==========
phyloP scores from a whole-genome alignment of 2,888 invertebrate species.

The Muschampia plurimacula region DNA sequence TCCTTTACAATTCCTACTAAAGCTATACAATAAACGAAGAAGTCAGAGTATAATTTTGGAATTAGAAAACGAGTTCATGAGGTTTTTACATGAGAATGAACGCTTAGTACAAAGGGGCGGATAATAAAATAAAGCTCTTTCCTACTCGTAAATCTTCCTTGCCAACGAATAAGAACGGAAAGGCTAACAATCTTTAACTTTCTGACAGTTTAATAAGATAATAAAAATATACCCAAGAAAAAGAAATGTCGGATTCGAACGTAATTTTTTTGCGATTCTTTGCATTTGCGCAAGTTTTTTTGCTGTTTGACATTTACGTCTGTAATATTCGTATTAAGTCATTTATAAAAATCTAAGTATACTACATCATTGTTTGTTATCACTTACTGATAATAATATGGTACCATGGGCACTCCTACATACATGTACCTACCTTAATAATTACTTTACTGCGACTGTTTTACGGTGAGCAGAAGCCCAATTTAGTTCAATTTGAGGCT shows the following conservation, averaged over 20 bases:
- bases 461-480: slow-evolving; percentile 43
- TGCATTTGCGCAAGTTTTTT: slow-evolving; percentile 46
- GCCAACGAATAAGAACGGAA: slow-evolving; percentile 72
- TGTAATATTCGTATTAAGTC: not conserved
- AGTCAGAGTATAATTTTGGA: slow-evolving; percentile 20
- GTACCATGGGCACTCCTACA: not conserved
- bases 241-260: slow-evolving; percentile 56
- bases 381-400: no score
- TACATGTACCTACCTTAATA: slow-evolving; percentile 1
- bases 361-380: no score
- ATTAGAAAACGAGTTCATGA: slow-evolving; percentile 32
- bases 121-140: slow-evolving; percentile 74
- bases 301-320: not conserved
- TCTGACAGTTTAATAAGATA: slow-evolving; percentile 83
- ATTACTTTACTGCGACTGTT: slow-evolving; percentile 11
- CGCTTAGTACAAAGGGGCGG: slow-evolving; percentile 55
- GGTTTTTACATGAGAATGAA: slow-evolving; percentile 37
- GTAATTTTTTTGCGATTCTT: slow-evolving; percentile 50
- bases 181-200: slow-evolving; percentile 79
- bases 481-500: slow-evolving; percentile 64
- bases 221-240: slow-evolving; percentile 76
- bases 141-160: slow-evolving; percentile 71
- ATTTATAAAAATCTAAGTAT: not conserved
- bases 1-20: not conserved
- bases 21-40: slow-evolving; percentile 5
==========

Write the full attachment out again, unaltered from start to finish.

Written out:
phyloP scores from a whole-genome alignment of 2,888 invertebrate species.

The Muschampia plurimacula region DNA sequence TCCTTTACAATTCCTACTAAAGCTATACAATAAACGAAGAAGTCAGAGTATAATTTTGGAATTAGAAAACGAGTTCATGAGGTTTTTACATGAGAATGAACGCTTAGTACAAAGGGGCGGATAATAAAATAAAGCTCTTTCCTACTCGTAAATCTTCCTTGCCAACGAATAAGAACGGAAAGGCTAACAATCTTTAACTTTCTGACAGTTTAATAAGATAATAAAAATATACCCAAGAAAAAGAAATGTCGGATTCGAACGTAATTTTTTTGCGATTCTTTGCATTTGCGCAAGTTTTTTTGCTGTTTGACATTTACGTCTGTAATATTCGTATTAAGTCATTTATAAAAATCTAAGTATACTACATCATTGTTTGTTATCACTTACTGATAATAATATGGTACCATGGGCACTCCTACATACATGTACCTACCTTAATAATTACTTTACTGCGACTGTTTTACGGTGAGCAGAAGCCCAATTTAGTTCAATTTGAGGCT shows the following conservation, averaged over 20 bases:
- bases 461-480: slow-evolving; percentile 43
- TGCATTTGCGCAAGTTTTTT: slow-evolving; percentile 46
- GCCAACGAATAAGAACGGAA: slow-evolving; percentile 72
- TGTAATATTCGTATTAAGTC: not conserved
- AGTCAGAGTATAATTTTGGA: slow-evolving; percentile 20
- GTACCATGGGCACTCCTACA: not conserved
- bases 241-260: slow-evolving; percentile 56
- bases 381-400: no score
- TACATGTACCTACCTTAATA: slow-evolving; percentile 1
- bases 361-380: no score
- ATTAGAAAACGAGTTCATGA: slow-evolving; percentile 32
- bases 121-140: slow-evolving; percentile 74
- bases 301-320: not conserved
- TCTGACAGTTTAATAAGATA: slow-evolving; percentile 83
- ATTACTTTACTGCGACTGTT: slow-evolving; percentile 11
- CGCTTAGTACAAAGGGGCGG: slow-evolving; percentile 55
- GGTTTTTACATGAGAATGAA: slow-evolving; percentile 37
- GTAATTTTTTTGCGATTCTT: slow-evolving; percentile 50
- bases 181-200: slow-evolving; percentile 79
- bases 481-500: slow-evolving; percentile 64
- bases 221-240: slow-evolving; percentile 76
- bases 141-160: slow-evolving; percentile 71
- ATTTATAAAAATCTAAGTAT: not conserved
- bases 1-20: not conserved
- bases 21-40: slow-evolving; percentile 5